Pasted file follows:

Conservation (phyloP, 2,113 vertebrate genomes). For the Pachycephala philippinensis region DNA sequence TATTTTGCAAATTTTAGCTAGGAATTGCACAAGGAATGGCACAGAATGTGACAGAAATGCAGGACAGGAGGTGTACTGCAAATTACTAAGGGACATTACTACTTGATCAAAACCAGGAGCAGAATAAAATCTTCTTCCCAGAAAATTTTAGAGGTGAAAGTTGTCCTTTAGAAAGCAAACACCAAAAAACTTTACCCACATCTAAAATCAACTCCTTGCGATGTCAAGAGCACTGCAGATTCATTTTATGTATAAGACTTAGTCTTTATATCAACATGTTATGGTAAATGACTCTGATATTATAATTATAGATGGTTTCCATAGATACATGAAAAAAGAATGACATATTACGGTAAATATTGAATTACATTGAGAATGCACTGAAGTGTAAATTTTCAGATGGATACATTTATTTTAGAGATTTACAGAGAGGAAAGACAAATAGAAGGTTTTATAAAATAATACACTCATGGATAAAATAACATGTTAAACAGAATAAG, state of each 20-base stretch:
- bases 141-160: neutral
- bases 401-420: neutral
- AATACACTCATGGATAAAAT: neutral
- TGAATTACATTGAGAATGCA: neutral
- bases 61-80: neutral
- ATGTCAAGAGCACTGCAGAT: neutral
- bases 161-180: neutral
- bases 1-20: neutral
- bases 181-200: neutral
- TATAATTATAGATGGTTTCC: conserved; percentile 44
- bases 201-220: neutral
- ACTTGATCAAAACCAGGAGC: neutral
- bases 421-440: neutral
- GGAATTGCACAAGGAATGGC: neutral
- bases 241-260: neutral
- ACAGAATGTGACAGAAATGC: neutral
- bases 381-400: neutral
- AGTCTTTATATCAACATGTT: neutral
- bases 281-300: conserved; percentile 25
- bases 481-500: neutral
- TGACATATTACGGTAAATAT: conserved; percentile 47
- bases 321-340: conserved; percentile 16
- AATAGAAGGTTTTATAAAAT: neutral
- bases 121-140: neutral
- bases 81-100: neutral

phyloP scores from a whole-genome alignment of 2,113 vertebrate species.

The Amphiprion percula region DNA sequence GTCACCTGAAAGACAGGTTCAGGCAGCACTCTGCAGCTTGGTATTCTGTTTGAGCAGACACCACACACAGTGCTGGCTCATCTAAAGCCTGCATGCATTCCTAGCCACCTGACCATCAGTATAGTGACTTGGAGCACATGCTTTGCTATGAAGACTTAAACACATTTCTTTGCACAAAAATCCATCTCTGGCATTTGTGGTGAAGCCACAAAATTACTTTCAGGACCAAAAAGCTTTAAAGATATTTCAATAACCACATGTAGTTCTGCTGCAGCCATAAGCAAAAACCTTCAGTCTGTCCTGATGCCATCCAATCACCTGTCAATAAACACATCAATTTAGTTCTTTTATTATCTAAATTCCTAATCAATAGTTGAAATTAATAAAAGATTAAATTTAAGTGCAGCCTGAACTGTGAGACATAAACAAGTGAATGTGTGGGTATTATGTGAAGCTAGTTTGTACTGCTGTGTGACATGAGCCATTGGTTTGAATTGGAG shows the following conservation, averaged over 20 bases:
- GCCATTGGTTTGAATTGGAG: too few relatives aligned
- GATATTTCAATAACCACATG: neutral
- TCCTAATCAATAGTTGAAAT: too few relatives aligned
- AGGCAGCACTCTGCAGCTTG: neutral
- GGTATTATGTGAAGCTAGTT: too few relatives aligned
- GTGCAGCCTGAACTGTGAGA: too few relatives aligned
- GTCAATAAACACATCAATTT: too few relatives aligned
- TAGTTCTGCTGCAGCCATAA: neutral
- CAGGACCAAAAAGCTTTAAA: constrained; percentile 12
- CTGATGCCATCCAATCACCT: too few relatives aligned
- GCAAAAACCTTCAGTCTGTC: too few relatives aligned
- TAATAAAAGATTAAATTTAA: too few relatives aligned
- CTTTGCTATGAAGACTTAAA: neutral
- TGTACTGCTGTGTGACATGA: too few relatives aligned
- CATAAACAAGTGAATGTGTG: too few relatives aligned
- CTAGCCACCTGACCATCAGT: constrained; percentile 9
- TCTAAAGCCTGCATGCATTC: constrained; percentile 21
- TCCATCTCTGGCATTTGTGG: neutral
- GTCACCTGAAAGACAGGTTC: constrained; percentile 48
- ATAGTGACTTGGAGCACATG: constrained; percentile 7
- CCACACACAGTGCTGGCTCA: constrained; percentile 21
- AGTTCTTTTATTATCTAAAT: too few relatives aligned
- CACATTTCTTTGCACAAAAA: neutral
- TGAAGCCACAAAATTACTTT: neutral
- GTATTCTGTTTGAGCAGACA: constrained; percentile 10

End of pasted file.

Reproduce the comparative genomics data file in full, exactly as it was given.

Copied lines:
Conservation (phyloP, 2,113 vertebrate genomes). For the Pachycephala philippinensis region DNA sequence TATTTTGCAAATTTTAGCTAGGAATTGCACAAGGAATGGCACAGAATGTGACAGAAATGCAGGACAGGAGGTGTACTGCAAATTACTAAGGGACATTACTACTTGATCAAAACCAGGAGCAGAATAAAATCTTCTTCCCAGAAAATTTTAGAGGTGAAAGTTGTCCTTTAGAAAGCAAACACCAAAAAACTTTACCCACATCTAAAATCAACTCCTTGCGATGTCAAGAGCACTGCAGATTCATTTTATGTATAAGACTTAGTCTTTATATCAACATGTTATGGTAAATGACTCTGATATTATAATTATAGATGGTTTCCATAGATACATGAAAAAAGAATGACATATTACGGTAAATATTGAATTACATTGAGAATGCACTGAAGTGTAAATTTTCAGATGGATACATTTATTTTAGAGATTTACAGAGAGGAAAGACAAATAGAAGGTTTTATAAAATAATACACTCATGGATAAAATAACATGTTAAACAGAATAAG, state of each 20-base stretch:
- bases 141-160: neutral
- bases 401-420: neutral
- AATACACTCATGGATAAAAT: neutral
- TGAATTACATTGAGAATGCA: neutral
- bases 61-80: neutral
- ATGTCAAGAGCACTGCAGAT: neutral
- bases 161-180: neutral
- bases 1-20: neutral
- bases 181-200: neutral
- TATAATTATAGATGGTTTCC: conserved; percentile 44
- bases 201-220: neutral
- ACTTGATCAAAACCAGGAGC: neutral
- bases 421-440: neutral
- GGAATTGCACAAGGAATGGC: neutral
- bases 241-260: neutral
- ACAGAATGTGACAGAAATGC: neutral
- bases 381-400: neutral
- AGTCTTTATATCAACATGTT: neutral
- bases 281-300: conserved; percentile 25
- bases 481-500: neutral
- TGACATATTACGGTAAATAT: conserved; percentile 47
- bases 321-340: conserved; percentile 16
- AATAGAAGGTTTTATAAAAT: neutral
- bases 121-140: neutral
- bases 81-100: neutral

phyloP scores from a whole-genome alignment of 2,113 vertebrate species.

The Amphiprion percula region DNA sequence GTCACCTGAAAGACAGGTTCAGGCAGCACTCTGCAGCTTGGTATTCTGTTTGAGCAGACACCACACACAGTGCTGGCTCATCTAAAGCCTGCATGCATTCCTAGCCACCTGACCATCAGTATAGTGACTTGGAGCACATGCTTTGCTATGAAGACTTAAACACATTTCTTTGCACAAAAATCCATCTCTGGCATTTGTGGTGAAGCCACAAAATTACTTTCAGGACCAAAAAGCTTTAAAGATATTTCAATAACCACATGTAGTTCTGCTGCAGCCATAAGCAAAAACCTTCAGTCTGTCCTGATGCCATCCAATCACCTGTCAATAAACACATCAATTTAGTTCTTTTATTATCTAAATTCCTAATCAATAGTTGAAATTAATAAAAGATTAAATTTAAGTGCAGCCTGAACTGTGAGACATAAACAAGTGAATGTGTGGGTATTATGTGAAGCTAGTTTGTACTGCTGTGTGACATGAGCCATTGGTTTGAATTGGAG shows the following conservation, averaged over 20 bases:
- GCCATTGGTTTGAATTGGAG: too few relatives aligned
- GATATTTCAATAACCACATG: neutral
- TCCTAATCAATAGTTGAAAT: too few relatives aligned
- AGGCAGCACTCTGCAGCTTG: neutral
- GGTATTATGTGAAGCTAGTT: too few relatives aligned
- GTGCAGCCTGAACTGTGAGA: too few relatives aligned
- GTCAATAAACACATCAATTT: too few relatives aligned
- TAGTTCTGCTGCAGCCATAA: neutral
- CAGGACCAAAAAGCTTTAAA: constrained; percentile 12
- CTGATGCCATCCAATCACCT: too few relatives aligned
- GCAAAAACCTTCAGTCTGTC: too few relatives aligned
- TAATAAAAGATTAAATTTAA: too few relatives aligned
- CTTTGCTATGAAGACTTAAA: neutral
- TGTACTGCTGTGTGACATGA: too few relatives aligned
- CATAAACAAGTGAATGTGTG: too few relatives aligned
- CTAGCCACCTGACCATCAGT: constrained; percentile 9
- TCTAAAGCCTGCATGCATTC: constrained; percentile 21
- TCCATCTCTGGCATTTGTGG: neutral
- GTCACCTGAAAGACAGGTTC: constrained; percentile 48
- ATAGTGACTTGGAGCACATG: constrained; percentile 7
- CCACACACAGTGCTGGCTCA: constrained; percentile 21
- AGTTCTTTTATTATCTAAAT: too few relatives aligned
- CACATTTCTTTGCACAAAAA: neutral
- TGAAGCCACAAAATTACTTT: neutral
- GTATTCTGTTTGAGCAGACA: constrained; percentile 10